The user wears a headset equipped with two independently controlled ear piece receivers and a mouth piece transmitter. The headset plugs into the accessory unit. An external wall plug type AC/DC transformer also plugs into the accessory unit to provide power. Also, the user can attach an auxiliary sound source such as a radio or audio cassette player by inserting its jack into the auxiliary jack receptacle of the accessory unit. This auxiliary source is mixed with the signal received from the telephone line and it would be heard only by the user, not by the party on the other end of the telephone line.
The novel multi-purpose telephone accessory unit is restricted to telephone sets which do not have the dialing and signaling mechanism in the handset.
The multi-purpose telephone accessory unit also contains a right and left graphic equalizer, that enables the user to tailor the sound recieved at each ear by selectively boosting and/or attenuating the amplitude of five different frequency bands. Each frequency band and the overall volume for each side are independently adjustable by the user.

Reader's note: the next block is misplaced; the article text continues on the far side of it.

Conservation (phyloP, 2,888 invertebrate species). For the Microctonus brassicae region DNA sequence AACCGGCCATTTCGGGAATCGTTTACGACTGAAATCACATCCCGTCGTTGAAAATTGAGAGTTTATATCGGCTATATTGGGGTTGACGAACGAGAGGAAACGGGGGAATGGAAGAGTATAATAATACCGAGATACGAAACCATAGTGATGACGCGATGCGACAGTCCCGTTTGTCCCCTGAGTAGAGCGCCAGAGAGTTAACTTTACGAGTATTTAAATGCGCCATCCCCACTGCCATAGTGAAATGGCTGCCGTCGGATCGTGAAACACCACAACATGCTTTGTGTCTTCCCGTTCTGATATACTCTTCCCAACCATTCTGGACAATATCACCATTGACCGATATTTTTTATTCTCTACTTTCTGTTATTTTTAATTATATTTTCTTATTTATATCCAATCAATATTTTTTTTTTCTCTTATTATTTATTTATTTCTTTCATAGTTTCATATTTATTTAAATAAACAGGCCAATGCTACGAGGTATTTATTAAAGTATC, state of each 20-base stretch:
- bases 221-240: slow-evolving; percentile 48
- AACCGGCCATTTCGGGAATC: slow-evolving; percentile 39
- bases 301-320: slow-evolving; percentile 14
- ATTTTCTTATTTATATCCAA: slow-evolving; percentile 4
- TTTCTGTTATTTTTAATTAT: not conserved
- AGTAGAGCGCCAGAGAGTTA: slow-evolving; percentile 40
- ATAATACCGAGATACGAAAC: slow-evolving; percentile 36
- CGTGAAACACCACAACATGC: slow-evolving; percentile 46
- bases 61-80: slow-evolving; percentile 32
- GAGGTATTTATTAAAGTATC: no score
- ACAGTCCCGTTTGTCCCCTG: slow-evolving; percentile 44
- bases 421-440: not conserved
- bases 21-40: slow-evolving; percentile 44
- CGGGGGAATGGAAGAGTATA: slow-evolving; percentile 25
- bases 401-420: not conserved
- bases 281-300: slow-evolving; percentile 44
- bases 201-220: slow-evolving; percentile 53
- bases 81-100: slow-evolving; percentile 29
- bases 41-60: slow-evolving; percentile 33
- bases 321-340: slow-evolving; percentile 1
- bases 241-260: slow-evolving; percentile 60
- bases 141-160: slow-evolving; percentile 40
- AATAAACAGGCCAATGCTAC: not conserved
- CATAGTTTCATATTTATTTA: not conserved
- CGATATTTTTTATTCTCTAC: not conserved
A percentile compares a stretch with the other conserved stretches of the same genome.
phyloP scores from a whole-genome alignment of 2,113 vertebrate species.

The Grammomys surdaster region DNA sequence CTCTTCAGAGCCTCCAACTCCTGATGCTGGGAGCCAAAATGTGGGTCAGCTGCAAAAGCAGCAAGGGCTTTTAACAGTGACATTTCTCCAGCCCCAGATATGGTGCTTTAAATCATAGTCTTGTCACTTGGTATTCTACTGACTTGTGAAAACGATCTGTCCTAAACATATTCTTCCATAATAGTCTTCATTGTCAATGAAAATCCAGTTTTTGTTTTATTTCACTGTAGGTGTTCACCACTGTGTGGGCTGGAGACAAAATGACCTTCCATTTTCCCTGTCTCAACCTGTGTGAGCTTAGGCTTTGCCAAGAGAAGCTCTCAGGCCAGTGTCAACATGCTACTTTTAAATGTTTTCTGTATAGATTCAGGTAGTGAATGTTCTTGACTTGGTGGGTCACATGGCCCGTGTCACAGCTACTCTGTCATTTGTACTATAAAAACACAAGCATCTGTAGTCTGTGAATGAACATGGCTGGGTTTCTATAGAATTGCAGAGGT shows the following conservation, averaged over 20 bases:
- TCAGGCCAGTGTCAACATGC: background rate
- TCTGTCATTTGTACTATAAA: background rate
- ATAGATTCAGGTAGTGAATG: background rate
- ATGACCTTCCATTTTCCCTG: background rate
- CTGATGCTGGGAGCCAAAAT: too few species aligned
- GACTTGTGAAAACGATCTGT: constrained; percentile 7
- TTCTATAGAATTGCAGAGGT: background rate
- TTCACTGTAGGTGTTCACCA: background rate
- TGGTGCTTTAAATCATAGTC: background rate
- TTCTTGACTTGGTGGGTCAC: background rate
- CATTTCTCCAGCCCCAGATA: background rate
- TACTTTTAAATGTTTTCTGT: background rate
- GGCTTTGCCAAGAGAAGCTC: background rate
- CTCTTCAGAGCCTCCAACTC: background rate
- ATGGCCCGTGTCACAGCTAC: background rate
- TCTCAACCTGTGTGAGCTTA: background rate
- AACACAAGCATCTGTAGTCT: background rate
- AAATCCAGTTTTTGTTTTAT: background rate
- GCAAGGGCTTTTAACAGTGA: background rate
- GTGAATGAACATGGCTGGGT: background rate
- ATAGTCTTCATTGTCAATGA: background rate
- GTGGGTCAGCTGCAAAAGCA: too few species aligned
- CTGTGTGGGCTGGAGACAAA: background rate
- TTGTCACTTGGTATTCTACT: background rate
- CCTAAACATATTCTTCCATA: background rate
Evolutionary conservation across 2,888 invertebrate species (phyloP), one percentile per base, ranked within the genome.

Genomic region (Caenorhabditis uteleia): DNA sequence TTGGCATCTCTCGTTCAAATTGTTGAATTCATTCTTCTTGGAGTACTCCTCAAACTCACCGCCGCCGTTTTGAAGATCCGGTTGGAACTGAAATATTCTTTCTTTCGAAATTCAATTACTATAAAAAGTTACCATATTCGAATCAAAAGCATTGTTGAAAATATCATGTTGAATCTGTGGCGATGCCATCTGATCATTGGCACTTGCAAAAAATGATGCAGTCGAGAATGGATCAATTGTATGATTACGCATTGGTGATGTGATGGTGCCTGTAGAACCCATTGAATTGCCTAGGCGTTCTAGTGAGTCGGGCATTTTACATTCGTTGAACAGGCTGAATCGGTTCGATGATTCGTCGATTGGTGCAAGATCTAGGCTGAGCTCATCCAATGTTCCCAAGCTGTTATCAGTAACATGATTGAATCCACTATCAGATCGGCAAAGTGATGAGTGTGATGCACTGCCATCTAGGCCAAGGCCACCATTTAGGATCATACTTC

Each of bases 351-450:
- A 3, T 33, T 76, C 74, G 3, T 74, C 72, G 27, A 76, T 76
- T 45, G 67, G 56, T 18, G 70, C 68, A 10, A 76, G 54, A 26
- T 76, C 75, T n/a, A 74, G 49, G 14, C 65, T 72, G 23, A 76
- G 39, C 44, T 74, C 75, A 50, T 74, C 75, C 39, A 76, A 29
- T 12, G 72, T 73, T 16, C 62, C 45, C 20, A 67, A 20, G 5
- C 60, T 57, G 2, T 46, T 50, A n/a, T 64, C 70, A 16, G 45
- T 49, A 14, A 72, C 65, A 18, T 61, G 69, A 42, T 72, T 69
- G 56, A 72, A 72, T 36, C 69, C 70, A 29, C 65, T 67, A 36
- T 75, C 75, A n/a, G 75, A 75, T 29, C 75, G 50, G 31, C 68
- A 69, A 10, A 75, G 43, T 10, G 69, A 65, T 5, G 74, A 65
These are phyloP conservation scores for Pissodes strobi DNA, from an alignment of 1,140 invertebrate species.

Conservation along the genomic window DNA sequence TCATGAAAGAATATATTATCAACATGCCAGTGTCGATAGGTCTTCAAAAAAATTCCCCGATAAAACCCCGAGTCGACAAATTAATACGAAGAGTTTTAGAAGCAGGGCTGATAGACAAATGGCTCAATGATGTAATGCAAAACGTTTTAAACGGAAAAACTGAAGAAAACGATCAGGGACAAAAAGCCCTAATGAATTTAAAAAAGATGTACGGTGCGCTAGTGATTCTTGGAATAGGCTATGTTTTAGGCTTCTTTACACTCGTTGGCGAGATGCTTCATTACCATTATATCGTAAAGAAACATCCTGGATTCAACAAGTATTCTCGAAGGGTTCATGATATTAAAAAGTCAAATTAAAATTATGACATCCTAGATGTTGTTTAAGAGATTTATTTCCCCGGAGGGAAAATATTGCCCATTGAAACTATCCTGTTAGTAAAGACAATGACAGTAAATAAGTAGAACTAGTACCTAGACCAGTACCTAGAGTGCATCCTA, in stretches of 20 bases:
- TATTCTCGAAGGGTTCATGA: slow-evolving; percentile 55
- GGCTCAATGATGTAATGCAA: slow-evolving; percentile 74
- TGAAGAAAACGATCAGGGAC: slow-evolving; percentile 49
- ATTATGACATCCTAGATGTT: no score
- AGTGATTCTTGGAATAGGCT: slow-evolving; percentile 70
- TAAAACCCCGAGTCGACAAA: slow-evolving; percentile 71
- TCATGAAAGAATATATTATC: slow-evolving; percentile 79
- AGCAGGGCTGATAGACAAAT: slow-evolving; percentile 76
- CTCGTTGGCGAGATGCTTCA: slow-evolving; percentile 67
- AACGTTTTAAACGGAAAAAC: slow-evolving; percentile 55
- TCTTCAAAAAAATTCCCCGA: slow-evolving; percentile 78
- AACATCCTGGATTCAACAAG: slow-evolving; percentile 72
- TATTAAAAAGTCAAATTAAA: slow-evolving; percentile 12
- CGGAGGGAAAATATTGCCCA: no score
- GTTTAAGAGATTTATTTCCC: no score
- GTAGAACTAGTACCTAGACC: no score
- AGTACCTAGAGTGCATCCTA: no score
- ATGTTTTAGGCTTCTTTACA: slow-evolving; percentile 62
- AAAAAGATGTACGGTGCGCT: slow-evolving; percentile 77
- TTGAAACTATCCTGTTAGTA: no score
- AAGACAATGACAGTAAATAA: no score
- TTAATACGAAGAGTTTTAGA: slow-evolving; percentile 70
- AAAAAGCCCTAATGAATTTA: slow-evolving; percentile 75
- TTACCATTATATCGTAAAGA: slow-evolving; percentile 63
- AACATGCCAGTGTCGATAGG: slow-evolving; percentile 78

The accessory unit has four switch members. A first switch turns the power on and off for the unit. A second switch allows the user to reverse the signals to the ear pieces. A third switch selects three different mouth piece volumes and impedances for adaption to various types of telephone set transmitters and bridge circuits. The fourth switch has two sets of poles which enable the user to mute the telephone transmit path. The first set of poles enable the user to mute the telephone transmit path. The second set of poles disconnects the telephone receive path and connects an internal microphone circuit which picks up and reproduces any sounds in the immediate vicinity of the unit. As a result of activating the fourth switch, the user is able to conduct a conversation with persons next to them and not have the conversation transmitted to the other end of the telephone line. The internal microphone is a self contained microphone circuit within the unit itself. As mentioned previously, it allows the user to hold a conversation with persons in their immediate area without removing their headset.